It culls and lists inventory from all major primary and reseller websites like TicketsNow, eBay and Ticketfly. It then allows buyers to create custom searches based on factors such as seating, price and venue. Its proprietary software, Deal Score, ranks these seats from “amazing to awful,” based on a scale of zero to 100.
(RELATED: Shoe maker considers the ultimate offer)
- Hakimah Shah at The Biz Fix1 mth ago
Flat Out of Heels sells rollable ballet flats for women. CEO Dawn Dickson launched the Miami-based company in 2012, and the product has been selling like crazy ever since. She even started a second company to build vending machines to sell them. Demand was high, but Dickson didn’t have the money to keep the shoes in stock. “I can sell out my product,” she said. “I just need to have it on hand all the time. That’s a tough pill to swallow, when the reason you’re not making money is because you don’t have the product.” After receiving several large orders, including one for 10,000 pairs, she began desperately searching for funding. Eventually, she received what seemed like an impressive offer -- a large retail company wanted to buy the brand. (RELATED: Looking to grow your business? Do this) Dickson would have stayed on as CEO for two years, as well as, retaining the vending machine company, and she still would have been able to sell her own shoes.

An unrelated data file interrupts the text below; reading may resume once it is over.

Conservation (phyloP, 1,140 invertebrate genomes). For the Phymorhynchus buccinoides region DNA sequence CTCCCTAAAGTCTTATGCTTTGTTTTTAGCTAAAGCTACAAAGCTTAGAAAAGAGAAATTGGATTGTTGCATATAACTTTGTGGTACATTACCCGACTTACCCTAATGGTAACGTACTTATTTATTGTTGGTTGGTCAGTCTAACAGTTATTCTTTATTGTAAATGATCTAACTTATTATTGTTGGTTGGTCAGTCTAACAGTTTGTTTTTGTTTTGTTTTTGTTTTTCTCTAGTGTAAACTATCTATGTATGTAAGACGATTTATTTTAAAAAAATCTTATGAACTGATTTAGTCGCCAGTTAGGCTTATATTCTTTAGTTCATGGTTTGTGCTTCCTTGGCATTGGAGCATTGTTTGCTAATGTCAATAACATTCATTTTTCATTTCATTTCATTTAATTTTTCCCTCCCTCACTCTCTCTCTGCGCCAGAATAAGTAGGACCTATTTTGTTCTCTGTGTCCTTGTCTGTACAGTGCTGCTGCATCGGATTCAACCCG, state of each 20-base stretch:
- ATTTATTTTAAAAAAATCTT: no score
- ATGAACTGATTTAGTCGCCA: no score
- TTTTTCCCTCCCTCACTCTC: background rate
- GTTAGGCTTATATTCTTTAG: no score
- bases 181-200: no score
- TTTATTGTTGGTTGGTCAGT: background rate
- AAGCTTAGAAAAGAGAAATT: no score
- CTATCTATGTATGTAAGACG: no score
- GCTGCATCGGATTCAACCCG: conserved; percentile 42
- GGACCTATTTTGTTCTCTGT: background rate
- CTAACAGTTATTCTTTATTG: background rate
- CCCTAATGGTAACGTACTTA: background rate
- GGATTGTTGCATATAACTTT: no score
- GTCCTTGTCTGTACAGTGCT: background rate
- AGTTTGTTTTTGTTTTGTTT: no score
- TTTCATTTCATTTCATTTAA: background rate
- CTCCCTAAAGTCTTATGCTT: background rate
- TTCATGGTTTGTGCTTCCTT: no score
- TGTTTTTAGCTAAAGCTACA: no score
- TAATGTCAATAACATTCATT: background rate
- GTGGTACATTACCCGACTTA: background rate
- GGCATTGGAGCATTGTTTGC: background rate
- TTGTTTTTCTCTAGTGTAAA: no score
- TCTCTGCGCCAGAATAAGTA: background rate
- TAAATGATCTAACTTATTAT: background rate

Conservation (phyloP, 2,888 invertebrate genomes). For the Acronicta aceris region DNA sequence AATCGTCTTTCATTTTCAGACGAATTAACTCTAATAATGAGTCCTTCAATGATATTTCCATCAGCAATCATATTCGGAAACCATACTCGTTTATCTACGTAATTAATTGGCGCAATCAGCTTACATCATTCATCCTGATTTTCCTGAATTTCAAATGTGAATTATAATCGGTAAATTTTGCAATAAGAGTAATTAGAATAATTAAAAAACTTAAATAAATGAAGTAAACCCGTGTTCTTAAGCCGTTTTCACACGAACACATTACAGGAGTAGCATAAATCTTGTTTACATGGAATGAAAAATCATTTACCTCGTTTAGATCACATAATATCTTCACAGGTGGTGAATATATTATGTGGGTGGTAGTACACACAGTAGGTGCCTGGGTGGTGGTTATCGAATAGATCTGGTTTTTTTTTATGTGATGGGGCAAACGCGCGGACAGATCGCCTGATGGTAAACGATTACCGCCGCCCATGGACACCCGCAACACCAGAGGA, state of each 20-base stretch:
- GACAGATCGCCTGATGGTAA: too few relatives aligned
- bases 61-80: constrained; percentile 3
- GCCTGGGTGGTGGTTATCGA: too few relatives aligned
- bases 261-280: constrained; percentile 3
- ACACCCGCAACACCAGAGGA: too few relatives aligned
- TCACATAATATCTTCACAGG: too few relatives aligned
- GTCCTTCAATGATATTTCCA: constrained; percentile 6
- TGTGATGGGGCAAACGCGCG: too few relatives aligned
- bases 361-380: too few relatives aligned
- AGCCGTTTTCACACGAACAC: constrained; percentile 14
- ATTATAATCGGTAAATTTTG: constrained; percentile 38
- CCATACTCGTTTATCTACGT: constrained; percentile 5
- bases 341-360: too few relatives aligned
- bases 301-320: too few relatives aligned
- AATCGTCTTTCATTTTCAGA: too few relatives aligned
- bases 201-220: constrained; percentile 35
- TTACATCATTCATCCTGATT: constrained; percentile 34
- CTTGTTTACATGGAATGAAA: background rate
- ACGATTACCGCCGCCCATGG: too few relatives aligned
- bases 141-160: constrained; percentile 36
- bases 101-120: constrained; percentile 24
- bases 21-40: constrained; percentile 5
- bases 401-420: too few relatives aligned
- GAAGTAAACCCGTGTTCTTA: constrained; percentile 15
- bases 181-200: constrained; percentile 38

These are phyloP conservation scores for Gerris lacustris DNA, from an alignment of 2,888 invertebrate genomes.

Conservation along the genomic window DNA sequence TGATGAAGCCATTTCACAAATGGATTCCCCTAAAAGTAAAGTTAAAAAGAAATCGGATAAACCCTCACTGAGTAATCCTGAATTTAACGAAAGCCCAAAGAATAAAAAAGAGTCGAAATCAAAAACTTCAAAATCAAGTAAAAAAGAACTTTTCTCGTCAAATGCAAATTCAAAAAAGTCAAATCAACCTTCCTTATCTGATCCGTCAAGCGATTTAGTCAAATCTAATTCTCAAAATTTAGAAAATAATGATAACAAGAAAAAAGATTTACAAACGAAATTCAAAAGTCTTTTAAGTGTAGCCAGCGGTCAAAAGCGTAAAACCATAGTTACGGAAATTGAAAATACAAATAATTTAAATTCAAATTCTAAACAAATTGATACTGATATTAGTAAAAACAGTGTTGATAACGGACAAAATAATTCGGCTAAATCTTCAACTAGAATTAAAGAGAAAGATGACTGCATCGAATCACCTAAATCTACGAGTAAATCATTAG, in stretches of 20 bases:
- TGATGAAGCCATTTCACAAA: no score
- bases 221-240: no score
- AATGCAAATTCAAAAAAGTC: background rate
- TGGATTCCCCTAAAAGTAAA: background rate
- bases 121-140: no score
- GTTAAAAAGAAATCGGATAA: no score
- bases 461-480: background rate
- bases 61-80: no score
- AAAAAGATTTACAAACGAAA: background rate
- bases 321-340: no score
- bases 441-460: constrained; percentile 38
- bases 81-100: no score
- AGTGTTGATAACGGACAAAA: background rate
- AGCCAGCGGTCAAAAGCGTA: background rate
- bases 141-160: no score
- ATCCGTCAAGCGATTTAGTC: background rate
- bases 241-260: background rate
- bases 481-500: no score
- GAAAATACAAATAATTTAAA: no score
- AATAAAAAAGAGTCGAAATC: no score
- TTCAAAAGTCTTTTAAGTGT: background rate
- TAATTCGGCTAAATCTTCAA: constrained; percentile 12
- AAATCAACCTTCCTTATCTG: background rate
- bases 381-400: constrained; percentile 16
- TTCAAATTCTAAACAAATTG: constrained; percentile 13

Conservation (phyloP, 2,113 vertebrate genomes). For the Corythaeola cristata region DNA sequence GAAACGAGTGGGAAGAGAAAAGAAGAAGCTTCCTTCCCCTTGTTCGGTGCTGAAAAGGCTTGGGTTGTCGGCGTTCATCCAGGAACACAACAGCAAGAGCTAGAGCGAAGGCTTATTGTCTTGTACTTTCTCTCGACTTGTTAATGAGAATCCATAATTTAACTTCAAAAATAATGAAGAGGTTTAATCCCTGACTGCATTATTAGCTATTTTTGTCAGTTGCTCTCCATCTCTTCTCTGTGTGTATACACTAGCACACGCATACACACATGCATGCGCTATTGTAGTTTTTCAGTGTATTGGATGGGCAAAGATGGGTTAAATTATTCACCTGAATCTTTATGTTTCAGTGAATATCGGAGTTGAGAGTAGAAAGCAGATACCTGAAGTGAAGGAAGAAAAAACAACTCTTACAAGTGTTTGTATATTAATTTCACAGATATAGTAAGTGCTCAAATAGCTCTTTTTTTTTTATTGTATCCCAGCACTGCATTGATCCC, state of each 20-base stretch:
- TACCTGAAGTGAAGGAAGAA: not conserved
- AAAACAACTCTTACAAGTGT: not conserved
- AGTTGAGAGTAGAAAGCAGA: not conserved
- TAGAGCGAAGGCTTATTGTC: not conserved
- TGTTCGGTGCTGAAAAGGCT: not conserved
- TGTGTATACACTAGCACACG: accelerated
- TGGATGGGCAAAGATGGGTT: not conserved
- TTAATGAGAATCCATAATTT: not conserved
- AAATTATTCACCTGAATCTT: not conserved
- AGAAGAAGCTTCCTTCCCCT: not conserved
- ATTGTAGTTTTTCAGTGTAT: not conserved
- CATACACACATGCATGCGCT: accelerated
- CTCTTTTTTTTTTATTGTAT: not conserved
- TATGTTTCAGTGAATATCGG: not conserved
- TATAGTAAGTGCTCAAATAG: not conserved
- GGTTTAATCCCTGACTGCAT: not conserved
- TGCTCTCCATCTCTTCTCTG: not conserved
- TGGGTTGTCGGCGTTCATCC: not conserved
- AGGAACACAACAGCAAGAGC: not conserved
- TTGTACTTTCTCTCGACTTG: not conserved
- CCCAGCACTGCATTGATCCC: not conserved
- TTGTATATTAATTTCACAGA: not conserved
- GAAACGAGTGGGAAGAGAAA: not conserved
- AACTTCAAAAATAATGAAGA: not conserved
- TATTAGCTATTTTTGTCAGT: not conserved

- Hakimah Shah at The Biz Fix2 mths ago
Sandy Marsico had a vision of a digital marketing agency that was creative, collaborative and fun when she founded Sandstorm Design in 1998. Six employees later, she seemed to be off to a great start.
“I remember taking a break to pick flowers down the street,” she said. “It was fine because there were only a handful of us and everybody knew what everyone was doing.”
But once six employees grew to 10, she lost control of what had been a dream company in the making.
Employees began arguing in the office, making a once-harmonious atmosphere combative and toxic. Coming to work was becoming an unpleasant grind, never a good position for the boss to be in.
(RELATED: Want to expand? Marcus says do this instead)
Eventually, she decided that enough was enough. She took back the company’s reins and laid down the ground rules for employee conduct, which Marcus Lemonis of CNBC’s “The Profit” said were essential to a healthy work environment.
“It’s really about building a box,” he said. “You tell them, ‘Have as much fun in the box as you want, but you can’t leave the box.’ These are the rules of engagement.”
- Liza Hughes at The Biz Fix2 mths ago
Jimmy Bannos Jr. is the owner of The Purple Pig, a Mediterranean-inspired restaurant on Chicago’s Magnificent Mile whose menu offers lots of “cheese, swine and wine,” among other things. He has a problem that a lot of restaurant owners would love to have—his restaurant is too popular.
Doors open at 11:30 in the morning, it stays jam-packed until closing, and customers have made it such a big hit that a four-hour wait to get a table is not unheard of. As problems go, it’s not such a bad one to have, but Bannos, who just won the James Beard Foundation’s Rising Star Chef of the Year Award for 2014, thinks it means it’s time for the business to expand.
Entrepreneur Marcus Lemonis of CNBC’s “The Profit” visited the restaurant in April. After examining the operation and doing some research on the local competition he advised Bannos against expanding, advising the restaurateur to raise prices instead.